DR ELLIE CANNON: How do I help my depressed husband get out of bed?
My husband is very depressed. He’s refused to get out of bed for a week and missed work. The GP says there is a six-month wait for counselling and he doesn’t want to take antidepressants. What do you recommend?
Sadly, I see a lot of cases of severe depression in practice. The mental illness can worsen quickly and it can be difficult to know where to turn for urgent help, but visiting your GP is a good place to start.
When someone has acute depression and is unable to get out of bed, counselling is not the right approach.
Instead, they should be referred to the local Crisis mental health team.
These are a team of psychiatric professionals who offer intervention quickly, usually within a day and even at home.
When someone has acute depression and is unable to get out of bed, counselling is not the right approach. (File image)
This can be life-saving if a person is experiencing suicidal thoughts and prevents them being admitted to a psychiatric hospital – something many are afraid of.
Long waiting lists are an obstacle in some areas, but treatment for depression, such as cognitive behavioural therapy is widely available so keep asking for it.
If someone won’t leave their bed, consider online therapy instead.
Many GP practices offer free, digital programmes via a website called IESO Digital. There is also an app called What’s Up offering cognitive behavioural therapy-style exercises – both this and the website are highly effective.
Often depression results from other difficulties in life, relating to financial, family or housing problems. GPs can also refer patients to resources within the community such as groups and services that offer support for these issues.
I am a 68-year-old very healthy woman who exercises three times a week and am a healthy weight. Yet my hips ache. It hurts when I walk for long distances and I have to sit down. Do I have arthritis?
Every 68-year-old will have some degree of wear and tear to their joints, also called osteoarthritis – the most likely culprit for achy hips.
Being a healthy weight is a good defence, providing you don’t overdo the exercise.
Every 68-year-old will have some degree of wear and tear to their joints, also called osteoarthritis – the most likely culprit for achy hips. (File image)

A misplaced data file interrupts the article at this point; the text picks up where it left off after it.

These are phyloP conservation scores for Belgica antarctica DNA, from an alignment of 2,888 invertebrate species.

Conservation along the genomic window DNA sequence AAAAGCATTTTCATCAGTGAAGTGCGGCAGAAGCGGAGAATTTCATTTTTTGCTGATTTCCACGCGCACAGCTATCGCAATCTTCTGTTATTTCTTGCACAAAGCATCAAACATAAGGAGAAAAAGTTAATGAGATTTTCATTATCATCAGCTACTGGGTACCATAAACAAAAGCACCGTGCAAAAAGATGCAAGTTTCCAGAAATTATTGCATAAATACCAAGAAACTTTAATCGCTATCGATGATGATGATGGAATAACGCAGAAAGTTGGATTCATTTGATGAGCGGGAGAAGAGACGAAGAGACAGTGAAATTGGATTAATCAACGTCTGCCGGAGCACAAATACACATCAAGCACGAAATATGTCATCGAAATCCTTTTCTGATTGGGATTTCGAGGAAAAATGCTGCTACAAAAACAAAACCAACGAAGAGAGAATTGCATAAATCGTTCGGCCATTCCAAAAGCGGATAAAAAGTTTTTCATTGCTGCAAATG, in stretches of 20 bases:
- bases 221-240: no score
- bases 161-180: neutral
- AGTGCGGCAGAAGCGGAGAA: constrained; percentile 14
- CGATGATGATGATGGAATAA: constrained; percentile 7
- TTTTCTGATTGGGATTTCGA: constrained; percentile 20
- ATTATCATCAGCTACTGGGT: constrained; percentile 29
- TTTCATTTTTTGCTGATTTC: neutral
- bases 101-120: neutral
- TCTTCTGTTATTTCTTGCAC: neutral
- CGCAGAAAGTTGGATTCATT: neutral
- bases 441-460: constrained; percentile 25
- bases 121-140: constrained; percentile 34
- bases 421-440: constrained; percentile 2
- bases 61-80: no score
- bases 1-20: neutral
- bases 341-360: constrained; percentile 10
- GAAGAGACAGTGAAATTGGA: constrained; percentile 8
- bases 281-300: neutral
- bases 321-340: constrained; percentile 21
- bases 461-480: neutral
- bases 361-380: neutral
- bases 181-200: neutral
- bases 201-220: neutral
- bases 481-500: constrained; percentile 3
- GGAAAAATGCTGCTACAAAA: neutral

Although regular physical activity reduces stiffness in the joints and bones, intensive fitness regimes puts strain on the joints and can cause arthritis.
Focus instead on strengthening muscles to support the joints with low impact exercises.
Do you have a question for Dr Ellie?
Email DrEllie@mailonsunday.co.uk or write to Health, The Mail on Sunday, 2 Derry Street, London, W8 5TT.
Dr Ellie can only answer in a general context and cannot respond to individual cases, or give personal replies.
If you have a health concern, always consult your own GP.
Swimming or cycling are great options, and warming up and stretching afterwards is absolutely vital.
Other joint problems could cause achy hips – ligament inflammation, impingement syndrome or bursitis, where the fluid within the joints swells. In these cases, the pain will be more obvious on one side.
A consultation with a GP or a physiotherapist will establish the exact cause. Scanning the hips with an X-ray can diagnose arthritis or bone damage, but little else.
A more detailed MRI scan, however, can spot bursitis and ligament issues.
Initially, all of these conditions are treated with specific exercises, rest and anti-inflammatory medication.
Fighting the loneliness epidemic starts with installing more public toilets on our streets.
A nationwide shortage means thousands of Britons won’t leave the house in case they get caught out, according to the Royal Society of Public Health.
This is a constant struggle for my patients suffering conditions such as bowel disease, prostate problems and diabetes.
This is not just a matter of convenience. It is a serious health problem.